Metabroker: a generic broker for electronic commerce

Steve Caughey, David Ingham and Paul Watson

Department of Computing Science, Newcastle University,
Newcastle upon Tyne, NE1 7RU, U.K., and

From a commercial perspective, the Web has promised much more than it has delivered and the dream of World Wide Internet business enterprises has yet to become a reality. Electronic commerce currently resembles a vast, sprawling bazaar in which visitors must wander through countless market stalls. For most potential customers, this is frustrating and time-consuming. In traditional commerce, middlemen, or brokers, make it easier for customers to find, compare and buy because they aggregate goods and services from a variety of sources and display them in a way which is helpful to customers. In the electronic marketplace of the near future, there are likely to be large numbers and varieties of brokers. We believe that the widespread and rapid deployment of brokering services depends upon the availability of building blocks which are sufficiently generic that they can be tailored to produce a wide range of specific brokers. We call this collection of building blocks a generic broker. If such a generic broker framework is not available then specialised brokers will be implemented in an ad-hoc manner with a consequent wastage of effort, while their construction will be beyond the resources and skills of many companies who would otherwise benefit from them. In this paper we present the design of the Metabroker system, a generic framework for the construction of specialist electronic brokers. Our design is based upon the integration of distributed object, metadata and object database technologies.

Electronic commerce; Brokering; Metadata; Distributed objects

Metabroker design

Metabroker comes in two parts, a Generic Broker Module and a Specific Broker Module. The Generic Broker Module (GBM) provides a distributed object framework and a set of commonly useful services. This module also contains a run-time library of the common data types (and protocols) encountered on the Internet. All objects within the GBM offer a common set of useful interfaces and are either instances of the data types offered by the GBM or by the Specific Broker Module.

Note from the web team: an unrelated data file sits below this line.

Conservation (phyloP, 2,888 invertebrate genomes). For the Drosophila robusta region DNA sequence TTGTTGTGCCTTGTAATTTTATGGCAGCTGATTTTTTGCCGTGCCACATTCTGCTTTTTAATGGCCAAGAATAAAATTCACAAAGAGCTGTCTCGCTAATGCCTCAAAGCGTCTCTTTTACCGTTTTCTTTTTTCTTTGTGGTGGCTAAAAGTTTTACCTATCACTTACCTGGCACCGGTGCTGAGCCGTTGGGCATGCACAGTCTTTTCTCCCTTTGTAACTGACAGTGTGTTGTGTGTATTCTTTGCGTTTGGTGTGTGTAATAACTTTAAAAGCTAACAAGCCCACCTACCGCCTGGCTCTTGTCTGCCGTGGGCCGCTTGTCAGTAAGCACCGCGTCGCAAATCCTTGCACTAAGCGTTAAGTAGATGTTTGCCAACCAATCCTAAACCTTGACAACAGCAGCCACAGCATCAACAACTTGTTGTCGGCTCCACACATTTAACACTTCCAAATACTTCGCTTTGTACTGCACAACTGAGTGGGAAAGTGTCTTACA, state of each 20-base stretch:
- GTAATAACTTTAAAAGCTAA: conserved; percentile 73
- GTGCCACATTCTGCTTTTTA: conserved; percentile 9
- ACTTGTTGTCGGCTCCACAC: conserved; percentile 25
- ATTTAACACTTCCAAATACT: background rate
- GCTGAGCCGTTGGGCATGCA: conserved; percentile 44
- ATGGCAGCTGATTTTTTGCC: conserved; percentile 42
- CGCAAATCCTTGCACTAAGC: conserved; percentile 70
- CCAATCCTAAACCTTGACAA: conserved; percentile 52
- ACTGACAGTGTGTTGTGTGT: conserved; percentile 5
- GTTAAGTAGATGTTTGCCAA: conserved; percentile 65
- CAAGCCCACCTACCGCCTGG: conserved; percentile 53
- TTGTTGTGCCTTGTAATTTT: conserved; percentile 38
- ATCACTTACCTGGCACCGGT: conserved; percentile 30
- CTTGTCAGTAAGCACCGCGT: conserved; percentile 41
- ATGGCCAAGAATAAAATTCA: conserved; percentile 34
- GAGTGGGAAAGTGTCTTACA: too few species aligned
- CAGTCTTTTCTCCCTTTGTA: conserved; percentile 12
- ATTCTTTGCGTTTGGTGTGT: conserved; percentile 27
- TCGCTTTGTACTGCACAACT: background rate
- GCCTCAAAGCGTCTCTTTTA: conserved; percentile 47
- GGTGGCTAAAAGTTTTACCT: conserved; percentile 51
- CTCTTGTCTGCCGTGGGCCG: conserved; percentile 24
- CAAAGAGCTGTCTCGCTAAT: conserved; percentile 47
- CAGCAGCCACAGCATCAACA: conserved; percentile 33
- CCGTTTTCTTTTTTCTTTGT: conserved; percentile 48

The external entities of concern to a broker are the clients who wish to make use of the broker and the resources which the broker deems of interest to clients. Within the Metabroker, proxy objects (or just proxies) are used to represent and maintain information relating to clients and resources. In addition to these external entities the Metabroker will also have its own internal entities. These will include services offered by the broker, services used internally, and entities used to record complex relationships between entities within the broker. All of these entities are also structured as objects, which we collectively call relationship objects. Objects can register their interest in specific events with an Event Service, or can inform the service of events they can generate and of objects to be informed when this occurs. An Agent Service allows clients and resource providers to create agents which can respond on their behalf to the occurrence of specific events.

That part of the broker which is specific to some particular information domain is envisaged as a plug-in Specific Broker Module (SBM). This configures the GBM, populating it with the necessary objects and then monitoring its behaviour. It is capable of on-line reconfiguration where this is deemed necessary. Once configured the Metabroker can go live, listening for and responding to clients.

In order to validate some of the concepts presented in this paper, we have implemented several prototype systems. One of these prototypes was a simple toolkit for building brokers that utilise forms-based Web services. An example broker, known as the Informed Traveller, was built which provides a journey planning service encompassing both rail and air travel. The aim of another prototype, QObjects, was to demonstrate how content metadata could be structured and queried in a generic manner. The experience gained in implementing our prototypes has convinced us of the viability of the Metabroker project. We aim to utilise components from these prototypes together with our previous experience in distributed object services [3, 1, 2] to implement the full Metabroker architecture.


[1] S.J. Caughey et al., SHADOWS: a flexible support system for objects in a distributed system, in: Proc. of the 3rd IEEE International Workshop on Object Orientation in Operating Systems (IWOOOS), Ashville, North Carolina, USA, December 1993,

[2] D.B. Ingham, M.C. Little, S.J. Caughey, and S.K. Shrivastava, W3Objects: bringing object-oriented technology to the Web, The Web Journal, 1(1): 89–105, Proc. of the 4th International World Wide Web Conference, Boston, USA, December 1995, or

[3] G.D. Parrington et al., The design and implementation of Arjuna, USENIX Computing Systems Journal, 8(3): 253–306, Summer 1995,